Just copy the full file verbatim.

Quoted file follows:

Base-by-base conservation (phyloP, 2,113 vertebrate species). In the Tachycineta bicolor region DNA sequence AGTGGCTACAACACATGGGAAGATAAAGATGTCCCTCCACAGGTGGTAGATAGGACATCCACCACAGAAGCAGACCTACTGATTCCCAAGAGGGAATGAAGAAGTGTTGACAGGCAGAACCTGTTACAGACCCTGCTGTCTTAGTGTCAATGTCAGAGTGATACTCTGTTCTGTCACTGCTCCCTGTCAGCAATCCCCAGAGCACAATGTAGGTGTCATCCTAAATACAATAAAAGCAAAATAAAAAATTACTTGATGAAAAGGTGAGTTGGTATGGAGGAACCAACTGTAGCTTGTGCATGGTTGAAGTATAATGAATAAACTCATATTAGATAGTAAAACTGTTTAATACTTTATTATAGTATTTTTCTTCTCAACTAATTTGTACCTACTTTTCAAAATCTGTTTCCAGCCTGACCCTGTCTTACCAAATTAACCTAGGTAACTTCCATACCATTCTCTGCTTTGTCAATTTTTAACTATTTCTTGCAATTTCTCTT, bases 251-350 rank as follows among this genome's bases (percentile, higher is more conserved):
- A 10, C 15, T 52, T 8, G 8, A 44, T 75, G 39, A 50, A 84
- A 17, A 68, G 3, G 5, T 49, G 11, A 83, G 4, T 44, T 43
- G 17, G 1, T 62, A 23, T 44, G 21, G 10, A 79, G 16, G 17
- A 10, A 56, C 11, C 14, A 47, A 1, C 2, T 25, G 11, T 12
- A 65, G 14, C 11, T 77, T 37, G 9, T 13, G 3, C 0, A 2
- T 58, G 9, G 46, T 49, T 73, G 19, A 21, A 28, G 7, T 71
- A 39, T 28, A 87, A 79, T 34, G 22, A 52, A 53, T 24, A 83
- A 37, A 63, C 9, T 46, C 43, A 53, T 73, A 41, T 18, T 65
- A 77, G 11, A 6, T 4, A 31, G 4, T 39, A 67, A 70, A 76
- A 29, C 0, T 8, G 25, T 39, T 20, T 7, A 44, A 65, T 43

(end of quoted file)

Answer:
Base-by-base conservation (phyloP, 2,113 vertebrate species). In the Tachycineta bicolor region DNA sequence AGTGGCTACAACACATGGGAAGATAAAGATGTCCCTCCACAGGTGGTAGATAGGACATCCACCACAGAAGCAGACCTACTGATTCCCAAGAGGGAATGAAGAAGTGTTGACAGGCAGAACCTGTTACAGACCCTGCTGTCTTAGTGTCAATGTCAGAGTGATACTCTGTTCTGTCACTGCTCCCTGTCAGCAATCCCCAGAGCACAATGTAGGTGTCATCCTAAATACAATAAAAGCAAAATAAAAAATTACTTGATGAAAAGGTGAGTTGGTATGGAGGAACCAACTGTAGCTTGTGCATGGTTGAAGTATAATGAATAAACTCATATTAGATAGTAAAACTGTTTAATACTTTATTATAGTATTTTTCTTCTCAACTAATTTGTACCTACTTTTCAAAATCTGTTTCCAGCCTGACCCTGTCTTACCAAATTAACCTAGGTAACTTCCATACCATTCTCTGCTTTGTCAATTTTTAACTATTTCTTGCAATTTCTCTT, bases 251-350 rank as follows among this genome's bases (percentile, higher is more conserved):
- A 10, C 15, T 52, T 8, G 8, A 44, T 75, G 39, A 50, A 84
- A 17, A 68, G 3, G 5, T 49, G 11, A 83, G 4, T 44, T 43
- G 17, G 1, T 62, A 23, T 44, G 21, G 10, A 79, G 16, G 17
- A 10, A 56, C 11, C 14, A 47, A 1, C 2, T 25, G 11, T 12
- A 65, G 14, C 11, T 77, T 37, G 9, T 13, G 3, C 0, A 2
- T 58, G 9, G 46, T 49, T 73, G 19, A 21, A 28, G 7, T 71
- A 39, T 28, A 87, A 79, T 34, G 22, A 52, A 53, T 24, A 83
- A 37, A 63, C 9, T 46, C 43, A 53, T 73, A 41, T 18, T 65
- A 77, G 11, A 6, T 4, A 31, G 4, T 39, A 67, A 70, A 76
- A 29, C 0, T 8, G 25, T 39, T 20, T 7, A 44, A 65, T 43